There's a snappy back-and-forth that happens when you sit filmmaking duo Nelson MacDonald and Ashley McKenzie down. It's a testament to the pair's long history of collaboration, even if they don't quite remember their own filmography.
"We made our first film together when we were 17," says MacDonald. "It was just for school."
"Which film are you talking about?" asks McKenzie.
"You don't want to know," he replies.
MacDonald, who acts as producer, and McKenzie, the director, grew up together in New Waterford before moving to Halifax to study at Saint Mary's. Now, their most notable project is sending the pair to Toronto for Air Canada's enRoute Film Festival.
Rhonda's Party was produced through AFCOOP's Film 5 program, written by Christine Comeau, and stars Karine Vanasse (now of Pan Am). It has screened across the country, and won CBC's Short Film Face-Off. Now, Rhonda's Party is poised to walk away with a prize from Air Canada's annual film fest.
"We didn't officially win anything, that we're aware of," says McKenzie. "All we know is that we're one of three award finalists and there's four awards."
"We're from Cape Breton though," says MacDonald. "We're used to getting the shitty end of the stick, so we'll probably get shut out."
If Rhonda's Party does impress the jury members (including Atom Egoyan, Jean-Marc Vallée and Molly Parker), the pair will receive a trip to the Clermont-Ferrand International Short Film Festival in France. It would also put them in some familiar company.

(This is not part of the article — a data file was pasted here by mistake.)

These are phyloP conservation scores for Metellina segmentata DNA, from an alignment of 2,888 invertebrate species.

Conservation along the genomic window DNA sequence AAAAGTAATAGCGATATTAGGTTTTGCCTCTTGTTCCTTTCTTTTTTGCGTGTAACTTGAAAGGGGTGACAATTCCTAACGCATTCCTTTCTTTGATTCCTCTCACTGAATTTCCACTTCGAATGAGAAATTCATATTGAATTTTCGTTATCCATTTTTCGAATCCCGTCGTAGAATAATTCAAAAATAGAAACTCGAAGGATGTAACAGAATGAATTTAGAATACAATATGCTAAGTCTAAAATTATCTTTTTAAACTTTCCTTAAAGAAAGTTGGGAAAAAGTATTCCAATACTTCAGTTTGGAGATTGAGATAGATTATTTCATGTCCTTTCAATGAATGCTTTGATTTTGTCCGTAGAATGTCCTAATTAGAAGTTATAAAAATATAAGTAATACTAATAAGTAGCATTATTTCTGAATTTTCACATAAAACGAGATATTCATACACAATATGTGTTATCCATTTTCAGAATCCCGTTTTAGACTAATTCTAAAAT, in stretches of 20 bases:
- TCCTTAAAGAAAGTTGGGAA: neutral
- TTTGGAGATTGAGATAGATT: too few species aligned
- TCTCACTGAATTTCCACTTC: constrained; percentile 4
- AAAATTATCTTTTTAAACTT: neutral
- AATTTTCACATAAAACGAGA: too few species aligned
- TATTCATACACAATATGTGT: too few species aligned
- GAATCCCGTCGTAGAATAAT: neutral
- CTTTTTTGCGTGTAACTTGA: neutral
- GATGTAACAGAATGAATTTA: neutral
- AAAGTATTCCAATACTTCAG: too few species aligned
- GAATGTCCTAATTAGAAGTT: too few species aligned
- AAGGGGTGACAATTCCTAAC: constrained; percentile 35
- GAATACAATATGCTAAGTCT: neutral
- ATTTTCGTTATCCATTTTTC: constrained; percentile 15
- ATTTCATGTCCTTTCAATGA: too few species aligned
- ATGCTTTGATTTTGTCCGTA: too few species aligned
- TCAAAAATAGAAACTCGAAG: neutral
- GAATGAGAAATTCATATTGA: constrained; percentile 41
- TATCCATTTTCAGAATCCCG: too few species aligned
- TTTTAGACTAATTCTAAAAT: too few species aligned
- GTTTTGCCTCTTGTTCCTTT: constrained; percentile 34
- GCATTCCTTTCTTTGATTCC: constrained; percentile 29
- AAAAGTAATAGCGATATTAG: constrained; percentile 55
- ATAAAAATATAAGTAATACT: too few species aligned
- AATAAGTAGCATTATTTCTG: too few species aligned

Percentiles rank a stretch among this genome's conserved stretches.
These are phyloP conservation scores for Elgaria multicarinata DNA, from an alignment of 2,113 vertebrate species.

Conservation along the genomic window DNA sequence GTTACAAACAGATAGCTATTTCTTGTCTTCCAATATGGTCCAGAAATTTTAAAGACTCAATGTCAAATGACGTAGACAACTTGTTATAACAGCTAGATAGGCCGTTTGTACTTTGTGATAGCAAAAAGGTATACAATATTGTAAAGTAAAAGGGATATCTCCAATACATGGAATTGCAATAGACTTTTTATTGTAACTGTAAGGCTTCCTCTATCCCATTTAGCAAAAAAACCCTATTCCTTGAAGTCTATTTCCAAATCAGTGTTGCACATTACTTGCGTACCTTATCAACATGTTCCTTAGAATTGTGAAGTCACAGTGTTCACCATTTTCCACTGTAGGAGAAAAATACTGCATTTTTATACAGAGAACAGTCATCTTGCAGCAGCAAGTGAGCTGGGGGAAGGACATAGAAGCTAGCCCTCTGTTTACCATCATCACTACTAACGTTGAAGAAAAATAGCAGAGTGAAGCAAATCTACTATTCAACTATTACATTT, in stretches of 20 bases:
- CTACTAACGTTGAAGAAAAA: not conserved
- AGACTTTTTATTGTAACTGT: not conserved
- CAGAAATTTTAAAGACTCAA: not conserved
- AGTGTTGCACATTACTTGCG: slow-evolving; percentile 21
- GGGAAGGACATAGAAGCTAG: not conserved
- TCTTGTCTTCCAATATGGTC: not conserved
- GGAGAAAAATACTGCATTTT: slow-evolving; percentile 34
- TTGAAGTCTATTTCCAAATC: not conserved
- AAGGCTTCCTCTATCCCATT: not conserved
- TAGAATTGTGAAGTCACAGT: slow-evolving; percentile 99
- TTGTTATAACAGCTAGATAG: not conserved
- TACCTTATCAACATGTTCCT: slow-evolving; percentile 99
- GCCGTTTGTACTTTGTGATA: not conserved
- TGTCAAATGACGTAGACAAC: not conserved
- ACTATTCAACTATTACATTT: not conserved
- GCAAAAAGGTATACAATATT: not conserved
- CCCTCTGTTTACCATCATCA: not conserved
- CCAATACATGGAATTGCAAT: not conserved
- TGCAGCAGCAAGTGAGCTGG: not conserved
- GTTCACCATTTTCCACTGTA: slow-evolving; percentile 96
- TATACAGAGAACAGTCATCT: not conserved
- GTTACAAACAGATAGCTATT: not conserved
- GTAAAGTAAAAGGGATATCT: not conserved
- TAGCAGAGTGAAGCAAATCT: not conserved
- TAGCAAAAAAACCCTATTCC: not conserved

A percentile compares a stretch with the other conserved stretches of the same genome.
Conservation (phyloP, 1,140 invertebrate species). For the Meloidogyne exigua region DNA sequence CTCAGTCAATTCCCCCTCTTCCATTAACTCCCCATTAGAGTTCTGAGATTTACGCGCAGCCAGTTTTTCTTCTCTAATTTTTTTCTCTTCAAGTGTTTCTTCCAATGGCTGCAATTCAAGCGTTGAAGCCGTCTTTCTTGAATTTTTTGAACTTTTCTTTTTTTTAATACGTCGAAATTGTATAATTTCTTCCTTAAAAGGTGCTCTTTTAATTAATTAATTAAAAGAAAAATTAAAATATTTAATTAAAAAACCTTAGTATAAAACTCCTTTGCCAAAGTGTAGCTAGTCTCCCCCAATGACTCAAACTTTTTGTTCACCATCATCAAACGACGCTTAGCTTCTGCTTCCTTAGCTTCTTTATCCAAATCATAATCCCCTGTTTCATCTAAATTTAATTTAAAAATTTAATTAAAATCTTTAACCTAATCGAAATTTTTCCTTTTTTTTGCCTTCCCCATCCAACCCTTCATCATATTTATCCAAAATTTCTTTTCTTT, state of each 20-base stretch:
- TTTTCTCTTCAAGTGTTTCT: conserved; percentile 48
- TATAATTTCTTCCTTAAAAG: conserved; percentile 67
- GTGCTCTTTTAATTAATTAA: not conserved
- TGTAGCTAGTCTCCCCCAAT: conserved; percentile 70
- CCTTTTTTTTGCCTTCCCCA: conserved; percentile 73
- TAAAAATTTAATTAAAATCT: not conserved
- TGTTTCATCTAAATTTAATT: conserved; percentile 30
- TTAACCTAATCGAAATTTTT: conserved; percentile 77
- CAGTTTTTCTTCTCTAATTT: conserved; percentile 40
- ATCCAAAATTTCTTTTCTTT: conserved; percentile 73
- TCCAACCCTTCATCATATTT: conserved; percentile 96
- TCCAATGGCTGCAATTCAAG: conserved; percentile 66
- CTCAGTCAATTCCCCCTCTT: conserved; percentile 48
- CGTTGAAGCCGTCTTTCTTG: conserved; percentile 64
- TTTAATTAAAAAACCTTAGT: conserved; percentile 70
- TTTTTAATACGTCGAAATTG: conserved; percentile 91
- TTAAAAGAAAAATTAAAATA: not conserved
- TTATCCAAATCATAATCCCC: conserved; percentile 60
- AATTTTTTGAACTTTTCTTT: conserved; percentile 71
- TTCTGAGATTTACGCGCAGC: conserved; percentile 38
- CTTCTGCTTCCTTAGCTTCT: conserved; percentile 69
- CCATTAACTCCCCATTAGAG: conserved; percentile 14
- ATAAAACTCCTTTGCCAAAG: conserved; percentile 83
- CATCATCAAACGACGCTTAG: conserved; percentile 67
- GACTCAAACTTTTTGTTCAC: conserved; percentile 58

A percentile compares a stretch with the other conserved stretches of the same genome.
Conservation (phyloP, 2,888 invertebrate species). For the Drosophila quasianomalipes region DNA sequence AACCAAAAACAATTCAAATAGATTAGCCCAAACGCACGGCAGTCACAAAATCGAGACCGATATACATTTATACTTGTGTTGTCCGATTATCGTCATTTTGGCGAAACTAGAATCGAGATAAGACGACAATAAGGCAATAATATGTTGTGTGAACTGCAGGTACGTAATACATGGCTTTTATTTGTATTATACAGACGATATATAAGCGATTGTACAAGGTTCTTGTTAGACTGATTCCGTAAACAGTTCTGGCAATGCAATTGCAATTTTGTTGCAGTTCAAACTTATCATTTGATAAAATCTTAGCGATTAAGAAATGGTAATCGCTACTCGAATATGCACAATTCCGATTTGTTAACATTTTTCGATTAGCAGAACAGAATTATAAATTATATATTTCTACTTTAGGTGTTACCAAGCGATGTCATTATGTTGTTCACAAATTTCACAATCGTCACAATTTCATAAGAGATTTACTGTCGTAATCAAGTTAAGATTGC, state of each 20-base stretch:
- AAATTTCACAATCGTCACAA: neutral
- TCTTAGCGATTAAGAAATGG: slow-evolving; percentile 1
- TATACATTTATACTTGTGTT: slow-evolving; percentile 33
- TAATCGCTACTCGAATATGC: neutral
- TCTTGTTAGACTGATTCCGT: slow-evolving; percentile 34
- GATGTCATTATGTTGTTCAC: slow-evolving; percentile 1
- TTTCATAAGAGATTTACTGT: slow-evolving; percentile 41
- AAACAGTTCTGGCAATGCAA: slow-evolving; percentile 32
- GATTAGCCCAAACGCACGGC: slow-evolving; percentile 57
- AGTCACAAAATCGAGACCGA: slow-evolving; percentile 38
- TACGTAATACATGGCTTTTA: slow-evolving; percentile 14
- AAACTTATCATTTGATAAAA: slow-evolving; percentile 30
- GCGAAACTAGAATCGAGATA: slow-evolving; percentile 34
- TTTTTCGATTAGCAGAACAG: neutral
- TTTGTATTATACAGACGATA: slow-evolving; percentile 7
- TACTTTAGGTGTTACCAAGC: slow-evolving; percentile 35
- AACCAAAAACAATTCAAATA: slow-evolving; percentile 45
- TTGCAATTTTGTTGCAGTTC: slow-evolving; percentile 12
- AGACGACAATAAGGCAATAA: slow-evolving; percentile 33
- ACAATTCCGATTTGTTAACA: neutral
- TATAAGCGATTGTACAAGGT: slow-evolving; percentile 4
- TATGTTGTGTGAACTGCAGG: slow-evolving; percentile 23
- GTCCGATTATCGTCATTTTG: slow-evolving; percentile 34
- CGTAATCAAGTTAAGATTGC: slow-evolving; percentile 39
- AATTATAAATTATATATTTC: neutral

"If we win, that would mean two out of the five years a film directed by a female Cape Bretoner has won," says MacDonald, whose friend Jacqueline Mills won the 2008 festival. "For a film that we learned a lot from, and a made a lot of, we felt, learning mistakes, growing pains, it's done well for us," he adds.
In the meantime, the two are in post-production on When You Sleep, their NSI Drama Prize-winning short, co-produced by AFCOOP's Martha Cooley, about a couple struggling with their co-dependent relationship. After that will come Stray, a Linda Joy Award-winning script that the pair hopes to shoot back home in New Waterford using the $50,000 in services they won from the Short Film Face-Off.
"Basically, Stray is the last short film we have and then probably features from there on out," says MacDonald.
"I think we're both really interested in duration," says McKenzie. "So the short film format, it goes against our nature in some ways to be confined by the time and not able to digress."
Whether feature length or shorts, the duo don't see solo projects as a part of their immediate future. Mostly due to the benefits of collaborating for so long.
"I don't know if we'd be where we are right now...I don't know if we would have had the courage to pursue filmmaking, I think that would have been too large of a step for either of us if we weren't doing it together," says McKenzie. "Everything we do in filmmaking is irrational and doesn't make a lot of sense sometimes. So I think because we do it together it kind of makes things possible."
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